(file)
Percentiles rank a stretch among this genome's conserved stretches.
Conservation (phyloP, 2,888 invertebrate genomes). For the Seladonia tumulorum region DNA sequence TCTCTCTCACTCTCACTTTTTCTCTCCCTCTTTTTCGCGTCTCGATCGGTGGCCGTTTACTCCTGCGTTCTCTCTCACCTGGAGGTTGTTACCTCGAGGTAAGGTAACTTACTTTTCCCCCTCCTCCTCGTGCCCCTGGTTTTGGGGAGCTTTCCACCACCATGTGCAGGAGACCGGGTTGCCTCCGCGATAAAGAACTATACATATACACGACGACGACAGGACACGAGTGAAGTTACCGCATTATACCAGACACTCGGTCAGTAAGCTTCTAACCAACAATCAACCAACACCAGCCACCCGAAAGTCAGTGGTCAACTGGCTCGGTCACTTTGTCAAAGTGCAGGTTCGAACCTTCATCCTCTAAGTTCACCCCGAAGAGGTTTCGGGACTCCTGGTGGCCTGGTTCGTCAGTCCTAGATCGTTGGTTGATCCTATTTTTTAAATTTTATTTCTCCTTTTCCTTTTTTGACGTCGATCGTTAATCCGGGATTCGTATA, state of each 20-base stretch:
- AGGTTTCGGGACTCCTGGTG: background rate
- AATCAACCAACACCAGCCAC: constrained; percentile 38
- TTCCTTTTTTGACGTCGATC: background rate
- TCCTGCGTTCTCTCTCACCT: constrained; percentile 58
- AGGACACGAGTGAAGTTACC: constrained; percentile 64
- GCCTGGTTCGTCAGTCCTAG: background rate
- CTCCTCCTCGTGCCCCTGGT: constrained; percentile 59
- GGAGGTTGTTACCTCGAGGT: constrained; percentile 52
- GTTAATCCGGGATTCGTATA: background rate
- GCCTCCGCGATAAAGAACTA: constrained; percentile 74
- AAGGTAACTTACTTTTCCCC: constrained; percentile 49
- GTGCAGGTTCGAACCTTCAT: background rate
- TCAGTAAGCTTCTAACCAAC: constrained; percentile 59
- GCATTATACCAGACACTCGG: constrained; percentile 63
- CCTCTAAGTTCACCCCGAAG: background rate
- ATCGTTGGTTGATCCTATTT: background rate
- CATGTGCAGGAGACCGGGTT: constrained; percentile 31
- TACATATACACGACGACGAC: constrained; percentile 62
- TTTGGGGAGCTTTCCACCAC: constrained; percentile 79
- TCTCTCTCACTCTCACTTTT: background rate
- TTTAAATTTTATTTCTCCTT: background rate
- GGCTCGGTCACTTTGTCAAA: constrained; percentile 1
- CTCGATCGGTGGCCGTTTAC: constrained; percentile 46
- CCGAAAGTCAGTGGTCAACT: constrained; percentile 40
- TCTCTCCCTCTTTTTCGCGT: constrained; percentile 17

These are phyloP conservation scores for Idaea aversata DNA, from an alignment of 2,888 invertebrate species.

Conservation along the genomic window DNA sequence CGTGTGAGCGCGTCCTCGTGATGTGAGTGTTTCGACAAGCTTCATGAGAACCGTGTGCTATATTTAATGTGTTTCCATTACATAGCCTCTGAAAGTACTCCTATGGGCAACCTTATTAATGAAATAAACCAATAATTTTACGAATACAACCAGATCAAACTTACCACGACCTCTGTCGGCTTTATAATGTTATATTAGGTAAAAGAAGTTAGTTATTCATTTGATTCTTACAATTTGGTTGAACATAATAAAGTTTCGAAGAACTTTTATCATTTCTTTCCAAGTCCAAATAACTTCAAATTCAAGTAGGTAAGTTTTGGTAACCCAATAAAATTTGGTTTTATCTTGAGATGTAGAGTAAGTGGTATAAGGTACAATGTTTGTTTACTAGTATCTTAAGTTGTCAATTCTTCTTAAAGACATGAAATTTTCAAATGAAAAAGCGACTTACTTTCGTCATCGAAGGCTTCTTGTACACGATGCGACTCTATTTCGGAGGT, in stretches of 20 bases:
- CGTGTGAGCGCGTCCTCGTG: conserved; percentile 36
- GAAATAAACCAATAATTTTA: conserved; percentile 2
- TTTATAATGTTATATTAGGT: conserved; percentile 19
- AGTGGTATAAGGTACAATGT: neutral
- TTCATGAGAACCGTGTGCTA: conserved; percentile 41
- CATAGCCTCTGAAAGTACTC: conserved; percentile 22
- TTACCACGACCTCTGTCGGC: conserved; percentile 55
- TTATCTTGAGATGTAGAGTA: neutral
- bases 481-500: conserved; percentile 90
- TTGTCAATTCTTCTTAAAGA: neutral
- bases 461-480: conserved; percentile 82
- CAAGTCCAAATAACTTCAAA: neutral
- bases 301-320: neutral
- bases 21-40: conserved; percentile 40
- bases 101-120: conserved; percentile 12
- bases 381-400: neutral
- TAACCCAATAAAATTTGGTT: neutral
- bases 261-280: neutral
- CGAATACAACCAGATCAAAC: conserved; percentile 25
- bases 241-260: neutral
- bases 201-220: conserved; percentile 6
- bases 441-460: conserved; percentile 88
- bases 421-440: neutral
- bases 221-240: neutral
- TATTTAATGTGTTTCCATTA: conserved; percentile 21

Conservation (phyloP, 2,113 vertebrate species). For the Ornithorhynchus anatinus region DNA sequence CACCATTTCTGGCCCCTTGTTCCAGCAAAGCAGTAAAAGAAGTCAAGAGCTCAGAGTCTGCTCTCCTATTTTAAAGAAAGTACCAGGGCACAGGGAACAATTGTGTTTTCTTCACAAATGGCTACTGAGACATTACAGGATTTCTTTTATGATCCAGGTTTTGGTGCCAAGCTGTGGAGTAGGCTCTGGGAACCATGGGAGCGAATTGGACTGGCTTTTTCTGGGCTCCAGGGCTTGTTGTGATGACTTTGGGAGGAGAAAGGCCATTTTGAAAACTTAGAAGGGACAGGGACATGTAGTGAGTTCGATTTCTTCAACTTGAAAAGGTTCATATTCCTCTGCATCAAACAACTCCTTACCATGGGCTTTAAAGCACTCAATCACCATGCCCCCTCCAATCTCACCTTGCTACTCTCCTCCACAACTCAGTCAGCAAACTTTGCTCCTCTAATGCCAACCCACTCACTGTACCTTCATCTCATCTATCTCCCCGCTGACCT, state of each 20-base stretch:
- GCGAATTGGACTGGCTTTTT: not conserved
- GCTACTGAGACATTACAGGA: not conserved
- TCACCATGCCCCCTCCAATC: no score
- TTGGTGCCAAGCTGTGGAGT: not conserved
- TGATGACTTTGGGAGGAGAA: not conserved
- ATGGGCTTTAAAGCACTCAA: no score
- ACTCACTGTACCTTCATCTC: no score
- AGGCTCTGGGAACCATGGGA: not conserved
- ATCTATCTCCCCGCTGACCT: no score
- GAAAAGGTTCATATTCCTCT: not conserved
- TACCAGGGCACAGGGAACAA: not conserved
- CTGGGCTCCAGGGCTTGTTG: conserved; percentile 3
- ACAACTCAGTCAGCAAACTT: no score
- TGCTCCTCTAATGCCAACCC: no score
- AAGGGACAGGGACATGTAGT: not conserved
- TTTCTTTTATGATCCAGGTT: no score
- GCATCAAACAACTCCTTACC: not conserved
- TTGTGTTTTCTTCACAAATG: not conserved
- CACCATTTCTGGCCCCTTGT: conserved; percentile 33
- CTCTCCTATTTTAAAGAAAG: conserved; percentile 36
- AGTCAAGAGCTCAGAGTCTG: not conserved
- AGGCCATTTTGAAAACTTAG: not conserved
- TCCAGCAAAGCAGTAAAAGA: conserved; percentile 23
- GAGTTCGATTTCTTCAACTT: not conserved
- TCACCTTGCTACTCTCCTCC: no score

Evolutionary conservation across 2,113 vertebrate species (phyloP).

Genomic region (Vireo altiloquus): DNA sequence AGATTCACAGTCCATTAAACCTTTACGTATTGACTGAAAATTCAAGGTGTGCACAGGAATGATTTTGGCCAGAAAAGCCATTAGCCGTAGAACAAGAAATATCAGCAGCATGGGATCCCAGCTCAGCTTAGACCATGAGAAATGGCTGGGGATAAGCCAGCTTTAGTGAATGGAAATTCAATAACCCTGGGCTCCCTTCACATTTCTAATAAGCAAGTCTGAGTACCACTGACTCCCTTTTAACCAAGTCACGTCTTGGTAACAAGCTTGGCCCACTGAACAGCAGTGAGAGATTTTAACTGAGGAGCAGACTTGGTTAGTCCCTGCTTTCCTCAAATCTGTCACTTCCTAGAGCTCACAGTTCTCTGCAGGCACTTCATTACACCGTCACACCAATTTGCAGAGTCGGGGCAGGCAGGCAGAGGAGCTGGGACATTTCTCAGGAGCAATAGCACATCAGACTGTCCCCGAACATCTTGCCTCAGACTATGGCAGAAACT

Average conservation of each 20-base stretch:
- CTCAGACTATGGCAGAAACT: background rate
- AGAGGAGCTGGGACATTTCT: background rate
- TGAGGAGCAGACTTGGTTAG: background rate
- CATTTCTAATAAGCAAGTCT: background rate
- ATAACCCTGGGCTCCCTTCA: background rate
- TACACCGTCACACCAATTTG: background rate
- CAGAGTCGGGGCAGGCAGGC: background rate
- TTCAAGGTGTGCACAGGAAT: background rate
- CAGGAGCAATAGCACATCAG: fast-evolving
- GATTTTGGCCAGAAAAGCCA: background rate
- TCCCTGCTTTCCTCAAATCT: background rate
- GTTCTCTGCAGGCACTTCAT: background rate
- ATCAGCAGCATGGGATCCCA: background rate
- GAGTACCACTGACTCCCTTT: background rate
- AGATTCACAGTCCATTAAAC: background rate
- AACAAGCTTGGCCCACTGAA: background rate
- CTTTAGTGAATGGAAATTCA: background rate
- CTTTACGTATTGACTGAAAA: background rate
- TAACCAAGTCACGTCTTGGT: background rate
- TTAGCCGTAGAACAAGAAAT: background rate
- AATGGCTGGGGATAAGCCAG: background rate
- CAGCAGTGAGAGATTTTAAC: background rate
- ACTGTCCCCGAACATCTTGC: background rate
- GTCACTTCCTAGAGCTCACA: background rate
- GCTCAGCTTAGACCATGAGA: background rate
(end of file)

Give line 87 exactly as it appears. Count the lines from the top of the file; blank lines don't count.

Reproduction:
- CATTTCTAATAAGCAAGTCT: background rate